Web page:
Random Dance company to explore the Age of Reason at Power Center
photo by Ravi Deepres
He’s worked with Radiohead (on a Grammy-nominated music video that has garnered more than 16 million YouTube views); used orchestral arrangements of songs by the White Stripes; choreographed for the film “Harry Potter and the Goblet of Fire;” and worked with more ballet companies than there are steps in the terpsichorean lexicon.
He’s incorporated animation, digital film, 3D architecture, electronic sound and virtual dancers into his choreography, choreography which itself is radical in its reconsideration of the body’s possibilities. He has held fellowships in experimental psychology at Cambridge University and works alongside cognitive psychologists as he develops his dances. He is making a dance for 2,000 ordinary citizens, who will discover, if not their inner Baryshnikovs and Pavlovas, their movement potential, in a Trafalgar Square event during the London 2012 Olympics.
And he and Random Dance are coming to town Saturday. Is it surprising that University Musical Society is presenting the company as part of its “Pure Michigan Renegade” series? Not a bit.
But the label, though it might stick, is not one McGregor, speaking by phone from Chicago last week—his dance “Infra” was enjoying a U.S. premiere at the Joffrey Ballet—would necessarily apply of his own accord.“I think, in a way, the clue to that is that I call Random ‘random.’ I never worry too much about definitions,” he said. “I let other people do that. I had a great conversation with Stephen Sondheim once, when I was working on a production of ‘A Little Night Music.’ I asked him what made him kind of unique, and he said - ‘You can’t set out to be unique. You just follow your interests at the time.’”
The set of interests led McGregor to “FAR,” the 2010 work that Random Dance presents here, are embedded in the work’s title. It’s an acronym for a book, “Flesh and the Age of Reason,” Roy Porter’s history of Enlightenment explorations of body and mind.
The era’s investigations into the internal mechanisms of the body, through autopsies and other means—“peeling the layers,” as McGregor put it—served as a catalyst in making the work. McGregor was intrigued not only by the achievements of Enlightenment scientists and thinkers, but the parallels to the discoveries, three centuries down the road, of contemporary cognitive scientists today.
But it would be a mistake, he said, to look for “a narrative point” about Porter’s book or the Enlightenment in the 60-minute “FAR.”
“My point of departure was related to the Enlightenment,” he said. “I’m just happy to see where it takes me.”
In fact, it frustrates McGregor, he said, when critics try to “apply the process to the piece.”
And the question of whether audiences do the same “preoccupies me quite a lot,” he added.
“I think there are two kinds of audiences,” he said: “Those who like to hear about process, who like that information to filter into their watching; and those who don’t like it, who want to make their own conclusions.”
The trick for the first group, he feels, is to remember that, at least in his case, the information relates “not to what we want to communicate, but what we do in the studio.”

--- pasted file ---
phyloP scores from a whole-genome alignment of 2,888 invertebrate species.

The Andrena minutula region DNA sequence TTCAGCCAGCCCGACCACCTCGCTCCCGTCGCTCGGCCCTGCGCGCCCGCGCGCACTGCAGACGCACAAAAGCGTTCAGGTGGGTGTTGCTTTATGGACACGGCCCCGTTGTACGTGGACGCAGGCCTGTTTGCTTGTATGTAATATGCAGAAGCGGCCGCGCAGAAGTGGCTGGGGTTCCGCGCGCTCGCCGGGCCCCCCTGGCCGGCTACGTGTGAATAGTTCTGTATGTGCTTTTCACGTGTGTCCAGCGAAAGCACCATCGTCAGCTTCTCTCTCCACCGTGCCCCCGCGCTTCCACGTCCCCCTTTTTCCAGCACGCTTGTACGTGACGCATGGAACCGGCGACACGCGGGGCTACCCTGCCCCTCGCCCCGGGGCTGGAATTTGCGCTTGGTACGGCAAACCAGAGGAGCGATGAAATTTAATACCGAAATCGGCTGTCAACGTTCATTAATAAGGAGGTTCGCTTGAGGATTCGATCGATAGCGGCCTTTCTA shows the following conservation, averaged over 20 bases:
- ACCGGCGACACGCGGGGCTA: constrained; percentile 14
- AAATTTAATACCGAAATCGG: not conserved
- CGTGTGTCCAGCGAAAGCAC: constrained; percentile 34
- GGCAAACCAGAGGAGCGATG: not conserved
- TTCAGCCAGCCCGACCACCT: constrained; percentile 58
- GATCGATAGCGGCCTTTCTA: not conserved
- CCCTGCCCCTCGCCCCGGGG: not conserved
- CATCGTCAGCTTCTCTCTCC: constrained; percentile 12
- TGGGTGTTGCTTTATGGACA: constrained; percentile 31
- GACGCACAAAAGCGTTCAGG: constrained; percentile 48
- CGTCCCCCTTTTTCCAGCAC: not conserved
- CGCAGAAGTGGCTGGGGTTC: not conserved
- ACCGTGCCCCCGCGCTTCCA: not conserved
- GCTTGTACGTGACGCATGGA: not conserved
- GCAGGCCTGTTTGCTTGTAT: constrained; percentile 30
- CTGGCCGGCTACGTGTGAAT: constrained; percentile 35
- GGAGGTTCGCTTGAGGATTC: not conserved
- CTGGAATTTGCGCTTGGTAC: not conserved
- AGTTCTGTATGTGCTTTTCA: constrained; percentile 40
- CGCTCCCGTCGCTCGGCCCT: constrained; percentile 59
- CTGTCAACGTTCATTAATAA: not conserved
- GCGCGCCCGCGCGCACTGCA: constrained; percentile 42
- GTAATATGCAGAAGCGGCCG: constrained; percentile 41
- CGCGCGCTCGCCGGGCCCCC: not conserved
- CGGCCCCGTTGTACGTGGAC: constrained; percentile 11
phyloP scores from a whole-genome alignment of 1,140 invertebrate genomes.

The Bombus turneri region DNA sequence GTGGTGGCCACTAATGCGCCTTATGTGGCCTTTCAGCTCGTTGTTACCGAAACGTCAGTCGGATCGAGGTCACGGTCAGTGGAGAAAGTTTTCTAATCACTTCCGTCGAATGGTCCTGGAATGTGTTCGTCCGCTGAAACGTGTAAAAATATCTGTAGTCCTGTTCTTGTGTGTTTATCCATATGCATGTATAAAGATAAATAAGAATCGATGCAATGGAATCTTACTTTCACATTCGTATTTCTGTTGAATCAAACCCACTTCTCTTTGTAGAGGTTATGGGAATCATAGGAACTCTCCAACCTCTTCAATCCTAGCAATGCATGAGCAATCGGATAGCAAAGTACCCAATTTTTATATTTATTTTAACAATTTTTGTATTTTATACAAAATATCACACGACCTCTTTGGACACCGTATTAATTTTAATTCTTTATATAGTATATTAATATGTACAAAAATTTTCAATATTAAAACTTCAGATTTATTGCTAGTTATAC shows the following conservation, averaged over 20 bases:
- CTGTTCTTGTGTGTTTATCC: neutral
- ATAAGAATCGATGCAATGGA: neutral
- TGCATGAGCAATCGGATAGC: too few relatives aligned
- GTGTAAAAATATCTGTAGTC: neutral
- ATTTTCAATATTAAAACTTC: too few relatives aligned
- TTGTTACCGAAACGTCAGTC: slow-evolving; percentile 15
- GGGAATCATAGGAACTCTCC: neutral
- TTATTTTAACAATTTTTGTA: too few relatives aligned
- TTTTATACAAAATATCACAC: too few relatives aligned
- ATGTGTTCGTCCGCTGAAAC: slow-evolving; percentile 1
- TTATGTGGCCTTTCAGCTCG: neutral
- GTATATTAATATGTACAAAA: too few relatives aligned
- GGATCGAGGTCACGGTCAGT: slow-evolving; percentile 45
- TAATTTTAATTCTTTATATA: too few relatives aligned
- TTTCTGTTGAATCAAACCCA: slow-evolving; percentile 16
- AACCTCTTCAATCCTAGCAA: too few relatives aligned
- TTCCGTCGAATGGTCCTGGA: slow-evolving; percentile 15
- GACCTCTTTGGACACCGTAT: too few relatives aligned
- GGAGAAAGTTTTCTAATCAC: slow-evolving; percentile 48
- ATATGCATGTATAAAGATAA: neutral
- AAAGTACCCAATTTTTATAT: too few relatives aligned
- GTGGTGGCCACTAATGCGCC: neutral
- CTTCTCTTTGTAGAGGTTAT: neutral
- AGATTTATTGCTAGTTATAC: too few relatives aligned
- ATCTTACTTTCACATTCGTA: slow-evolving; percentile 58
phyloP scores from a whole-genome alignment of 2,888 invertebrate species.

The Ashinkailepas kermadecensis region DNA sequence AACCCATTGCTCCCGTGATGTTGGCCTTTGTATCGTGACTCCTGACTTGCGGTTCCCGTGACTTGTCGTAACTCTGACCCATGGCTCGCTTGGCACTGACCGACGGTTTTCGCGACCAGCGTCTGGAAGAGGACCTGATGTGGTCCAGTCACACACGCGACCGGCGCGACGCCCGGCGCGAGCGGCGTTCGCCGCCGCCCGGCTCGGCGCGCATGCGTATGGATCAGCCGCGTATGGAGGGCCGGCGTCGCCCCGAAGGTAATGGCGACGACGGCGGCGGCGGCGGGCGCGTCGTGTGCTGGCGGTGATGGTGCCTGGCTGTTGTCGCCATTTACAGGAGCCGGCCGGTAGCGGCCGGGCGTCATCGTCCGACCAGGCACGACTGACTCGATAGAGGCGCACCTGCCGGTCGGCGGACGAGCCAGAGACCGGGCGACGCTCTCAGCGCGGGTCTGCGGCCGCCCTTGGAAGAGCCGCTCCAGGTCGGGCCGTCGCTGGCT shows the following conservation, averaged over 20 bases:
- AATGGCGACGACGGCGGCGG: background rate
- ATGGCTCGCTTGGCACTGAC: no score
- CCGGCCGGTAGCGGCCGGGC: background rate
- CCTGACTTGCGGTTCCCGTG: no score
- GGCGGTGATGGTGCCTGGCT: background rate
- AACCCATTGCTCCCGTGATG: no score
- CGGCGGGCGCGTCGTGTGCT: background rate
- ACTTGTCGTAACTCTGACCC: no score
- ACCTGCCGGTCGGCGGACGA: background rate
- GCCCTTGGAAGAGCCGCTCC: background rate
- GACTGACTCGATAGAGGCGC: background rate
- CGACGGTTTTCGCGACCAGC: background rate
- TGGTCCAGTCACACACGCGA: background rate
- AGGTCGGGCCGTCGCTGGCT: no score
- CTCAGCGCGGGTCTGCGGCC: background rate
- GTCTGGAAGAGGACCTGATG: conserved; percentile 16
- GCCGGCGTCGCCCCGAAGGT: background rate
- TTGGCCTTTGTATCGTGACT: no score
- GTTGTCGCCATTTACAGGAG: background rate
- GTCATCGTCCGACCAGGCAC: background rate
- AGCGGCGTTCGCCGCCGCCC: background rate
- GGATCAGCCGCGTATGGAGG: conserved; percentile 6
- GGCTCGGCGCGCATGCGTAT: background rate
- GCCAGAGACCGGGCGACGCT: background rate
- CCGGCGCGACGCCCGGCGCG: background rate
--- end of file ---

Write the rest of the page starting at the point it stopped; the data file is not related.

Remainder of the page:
But all audiences, he says, apply “filters.”
“They have habits of watching,” he noted, just as choreographers have habits of making—one reason McGregor is such a searcher and researcher with his 10-member dance company—and expectations may get in the way of audiences seeing what’s in front of them, he said.
“That takes work,” he added. “Hopefully, the audience is captivated by what’s in front of them to keep them watching. And to make meaning from the things they’re watching. What we hope for is a curious audience, one that brings that curiosity to the piece and enjoys having their perceptions challenged in different ways.”
As a choreographer, his aim is also to arouse people’s “visceral system,” to provoke kinesthetic and emotional responses.
“That’s very important,” he said. “There is no motion without emotion. You have a living, sentient being in front of you (on stage), someone with lots of technique that shows how they’re trained, but a real person. The body is inherently literal. So all you can do is you work against it, but one of the beautiful things is that you have an individual doing the movement, layering their own history on it. It touches us in some way.”
If the Enlightenment was the gleam in McGregor’s choreographic eye for making “FAR’s” movement, it was also the spark, in some way, for the music and sets.
For him, music is “never the first thing in the hierarchy of making” a dance, he said, as it can be for other choreographers. “It might come in late, it might come in early. I look for multiple narratives in terms of the relationship.”
In “FAR,” music from the Age of Enlightenment does play a role - but a “pixilated, atomized” one, to borrow McGregor’s words. The music sometimes interrupts the visual processing, and intentionally so, he said. He dubs Ben Frost, who created the score for “FAR,” “a sound terrorist,” and a composer he chose for precisely that reason.
“Dance is so much about the synchronicity of music and dance; in this production, I thought a more antagonistic relationship might be interesting. Having said that, there are a few songs, a few melodic loops, which are evocative on an emotional level.”
The lighting and set design, by the unrelated rAndom International, also has 18th century origins, though the giant light installation consists of 3,000 LEDs; it is algorithmically based so that “it has an intelligence of itself,” he said.
Firelight would have been the illumination of the 18th century, he said, and so the 2011 update is as much about shadow, the space between lights, as about the lights themselves. “It more synaptic, more of our age,” he said.
That holds true of McGregor’s whole enterprise, as the UMS audience will soon experience.